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One man's journey to save Napa-made warship

One man's journey to save Napa-made warship

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One man's journey to save Napa-made warship
Bruce Martens wants to save the USS Bolster as a floating museum. The Bolster is a salvage-rescue tug built at Basalt Rock Co. at the end of World War II and is moored in Suisun Bay as part of the reserve fleet. The Navy's remaining WWII ships are being scuttled, but the Bolster has a temporary reprieve. JL Sousa/Register

When America mobilized for World War II, so did Napa.

With a work force of 3,000 working three shifts, Basalt Rock Co. produced three-dozen oceangoing salvage-rescue tugs for war duty in the South Pacific.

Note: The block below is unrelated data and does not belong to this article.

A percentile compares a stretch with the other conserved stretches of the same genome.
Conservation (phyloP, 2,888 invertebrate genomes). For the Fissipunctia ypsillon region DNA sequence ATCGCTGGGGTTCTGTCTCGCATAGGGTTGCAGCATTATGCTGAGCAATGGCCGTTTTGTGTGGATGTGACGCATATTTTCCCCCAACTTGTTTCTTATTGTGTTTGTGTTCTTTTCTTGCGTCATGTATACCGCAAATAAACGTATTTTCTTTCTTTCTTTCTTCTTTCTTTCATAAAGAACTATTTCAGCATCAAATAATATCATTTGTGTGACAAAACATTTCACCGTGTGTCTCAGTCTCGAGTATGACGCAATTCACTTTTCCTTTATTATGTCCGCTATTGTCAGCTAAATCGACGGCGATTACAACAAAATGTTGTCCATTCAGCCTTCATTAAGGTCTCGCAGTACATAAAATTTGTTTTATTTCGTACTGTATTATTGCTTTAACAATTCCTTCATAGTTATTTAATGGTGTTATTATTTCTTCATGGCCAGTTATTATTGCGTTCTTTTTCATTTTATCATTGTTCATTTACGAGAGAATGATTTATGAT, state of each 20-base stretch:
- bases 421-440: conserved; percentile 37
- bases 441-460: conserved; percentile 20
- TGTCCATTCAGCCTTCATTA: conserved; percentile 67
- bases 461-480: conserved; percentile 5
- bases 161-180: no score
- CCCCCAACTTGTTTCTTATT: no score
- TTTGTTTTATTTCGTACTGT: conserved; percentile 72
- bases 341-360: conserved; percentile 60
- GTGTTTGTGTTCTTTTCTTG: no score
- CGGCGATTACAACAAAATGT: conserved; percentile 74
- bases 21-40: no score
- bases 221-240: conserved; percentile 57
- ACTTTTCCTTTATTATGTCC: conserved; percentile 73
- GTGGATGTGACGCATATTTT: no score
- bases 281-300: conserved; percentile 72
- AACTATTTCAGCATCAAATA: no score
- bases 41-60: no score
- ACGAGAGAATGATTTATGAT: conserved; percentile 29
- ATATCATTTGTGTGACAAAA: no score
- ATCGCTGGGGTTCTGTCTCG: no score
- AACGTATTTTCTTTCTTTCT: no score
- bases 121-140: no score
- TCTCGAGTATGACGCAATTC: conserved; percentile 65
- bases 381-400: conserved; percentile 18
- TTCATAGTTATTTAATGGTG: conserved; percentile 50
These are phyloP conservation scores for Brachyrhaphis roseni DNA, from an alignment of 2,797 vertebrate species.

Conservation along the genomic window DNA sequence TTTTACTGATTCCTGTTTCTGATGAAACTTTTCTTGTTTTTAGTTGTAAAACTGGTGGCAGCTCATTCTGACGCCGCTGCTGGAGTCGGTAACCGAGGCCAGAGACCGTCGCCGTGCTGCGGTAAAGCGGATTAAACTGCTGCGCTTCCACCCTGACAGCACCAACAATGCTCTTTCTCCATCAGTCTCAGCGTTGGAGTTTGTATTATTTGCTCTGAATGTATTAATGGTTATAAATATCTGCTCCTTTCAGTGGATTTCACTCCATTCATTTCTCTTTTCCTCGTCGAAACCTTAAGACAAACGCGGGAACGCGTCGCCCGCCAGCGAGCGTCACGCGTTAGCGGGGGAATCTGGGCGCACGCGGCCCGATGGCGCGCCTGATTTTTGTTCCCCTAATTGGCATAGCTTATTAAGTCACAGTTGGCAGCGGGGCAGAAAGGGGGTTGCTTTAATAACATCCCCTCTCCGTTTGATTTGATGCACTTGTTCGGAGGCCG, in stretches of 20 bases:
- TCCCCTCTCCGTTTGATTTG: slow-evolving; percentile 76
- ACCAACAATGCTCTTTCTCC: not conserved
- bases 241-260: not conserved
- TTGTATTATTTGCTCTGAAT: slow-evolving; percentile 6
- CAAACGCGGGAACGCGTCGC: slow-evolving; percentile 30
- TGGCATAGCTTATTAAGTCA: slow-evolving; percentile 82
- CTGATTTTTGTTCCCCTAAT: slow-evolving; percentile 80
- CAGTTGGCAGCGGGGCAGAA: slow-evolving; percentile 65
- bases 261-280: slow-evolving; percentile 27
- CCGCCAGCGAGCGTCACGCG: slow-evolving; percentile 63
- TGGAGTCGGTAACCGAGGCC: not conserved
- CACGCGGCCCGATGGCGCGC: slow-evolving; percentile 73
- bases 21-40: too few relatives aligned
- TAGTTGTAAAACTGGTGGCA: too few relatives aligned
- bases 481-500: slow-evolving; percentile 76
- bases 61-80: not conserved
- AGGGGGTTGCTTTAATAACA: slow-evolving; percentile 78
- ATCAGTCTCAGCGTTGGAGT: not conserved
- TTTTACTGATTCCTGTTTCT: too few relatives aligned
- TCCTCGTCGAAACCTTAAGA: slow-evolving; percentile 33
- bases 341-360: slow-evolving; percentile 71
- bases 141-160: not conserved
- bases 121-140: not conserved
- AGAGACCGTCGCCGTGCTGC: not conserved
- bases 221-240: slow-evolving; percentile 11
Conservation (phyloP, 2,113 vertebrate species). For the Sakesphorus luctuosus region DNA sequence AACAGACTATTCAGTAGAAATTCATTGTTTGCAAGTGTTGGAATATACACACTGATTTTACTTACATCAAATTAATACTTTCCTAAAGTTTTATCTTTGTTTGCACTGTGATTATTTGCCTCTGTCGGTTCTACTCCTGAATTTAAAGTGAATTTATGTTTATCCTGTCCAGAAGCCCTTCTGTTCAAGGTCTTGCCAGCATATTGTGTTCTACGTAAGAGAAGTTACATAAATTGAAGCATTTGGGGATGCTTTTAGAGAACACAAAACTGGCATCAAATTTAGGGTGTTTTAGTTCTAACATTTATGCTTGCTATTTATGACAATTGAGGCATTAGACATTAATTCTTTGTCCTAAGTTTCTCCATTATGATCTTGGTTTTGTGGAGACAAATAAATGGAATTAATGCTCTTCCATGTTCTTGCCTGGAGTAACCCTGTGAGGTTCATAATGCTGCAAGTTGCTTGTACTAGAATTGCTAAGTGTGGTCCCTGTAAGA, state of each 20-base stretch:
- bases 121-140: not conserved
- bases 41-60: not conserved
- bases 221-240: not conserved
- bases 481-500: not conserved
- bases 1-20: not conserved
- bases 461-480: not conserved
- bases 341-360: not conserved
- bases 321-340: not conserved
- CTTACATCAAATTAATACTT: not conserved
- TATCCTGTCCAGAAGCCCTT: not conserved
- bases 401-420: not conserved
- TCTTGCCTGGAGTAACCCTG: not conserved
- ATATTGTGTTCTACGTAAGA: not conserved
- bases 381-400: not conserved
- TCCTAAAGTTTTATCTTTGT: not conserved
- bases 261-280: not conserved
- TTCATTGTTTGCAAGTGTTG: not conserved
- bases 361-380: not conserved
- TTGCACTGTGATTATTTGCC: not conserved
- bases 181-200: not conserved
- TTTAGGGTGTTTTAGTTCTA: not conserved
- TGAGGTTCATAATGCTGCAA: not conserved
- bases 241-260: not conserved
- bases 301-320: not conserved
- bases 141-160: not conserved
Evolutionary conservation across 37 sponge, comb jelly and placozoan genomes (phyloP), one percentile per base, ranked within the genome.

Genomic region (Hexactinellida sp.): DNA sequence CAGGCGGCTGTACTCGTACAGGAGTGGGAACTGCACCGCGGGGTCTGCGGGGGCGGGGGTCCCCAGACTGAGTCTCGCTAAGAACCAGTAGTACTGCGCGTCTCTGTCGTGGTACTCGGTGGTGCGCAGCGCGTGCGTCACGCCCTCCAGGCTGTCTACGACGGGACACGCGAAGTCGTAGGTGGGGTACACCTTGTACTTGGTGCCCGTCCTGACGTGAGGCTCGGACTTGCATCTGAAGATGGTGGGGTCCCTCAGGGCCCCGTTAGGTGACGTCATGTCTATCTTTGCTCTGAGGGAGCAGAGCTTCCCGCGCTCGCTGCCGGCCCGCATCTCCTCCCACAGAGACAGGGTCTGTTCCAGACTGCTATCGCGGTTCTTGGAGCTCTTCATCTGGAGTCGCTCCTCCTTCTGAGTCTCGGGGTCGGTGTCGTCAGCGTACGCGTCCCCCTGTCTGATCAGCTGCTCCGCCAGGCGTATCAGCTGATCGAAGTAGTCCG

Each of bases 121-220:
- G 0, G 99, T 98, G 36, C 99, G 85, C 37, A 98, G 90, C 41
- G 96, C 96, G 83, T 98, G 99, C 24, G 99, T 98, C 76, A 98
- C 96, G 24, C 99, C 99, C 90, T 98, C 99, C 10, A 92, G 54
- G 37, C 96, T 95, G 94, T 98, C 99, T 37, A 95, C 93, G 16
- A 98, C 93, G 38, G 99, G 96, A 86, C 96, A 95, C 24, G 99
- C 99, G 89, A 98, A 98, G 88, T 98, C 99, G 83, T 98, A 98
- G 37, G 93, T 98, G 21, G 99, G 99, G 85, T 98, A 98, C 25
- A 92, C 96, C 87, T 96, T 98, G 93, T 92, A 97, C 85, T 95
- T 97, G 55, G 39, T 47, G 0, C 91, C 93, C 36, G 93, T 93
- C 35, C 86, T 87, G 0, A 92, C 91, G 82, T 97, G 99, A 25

The shipyard is long gone. A major housing development is being proposed for the site. The last of the tugs are on death row in Suisun Bay’s reserve fleet.

With time running out, a man with a passion for Navy history is trying to save one of them, the USS Bolster, to become a floating Bay Area museum.

“She’s a hometown girl,” Bruce Martens said of Bolster’s birth in 1944 on the banks of the Napa River.

Salvage-rescue tugs were never the Navy’s glamour ships, but “they saved thousands of lives,” Martens said. “Bolster’s the last one.”

USS Bolster, measuring 214 feet from bow to stern, was launched at Basalt Rock on Dec. 23, 1944. Napa war workers made her in only four months, Martens said.

After outfitting at Mare Island Naval Shipyard, Bolster was commissioned on May 1, 1945, just as World War II was ending.

Bolster did post-war duty in Japan and the Pacific, performing salvage and towing operations.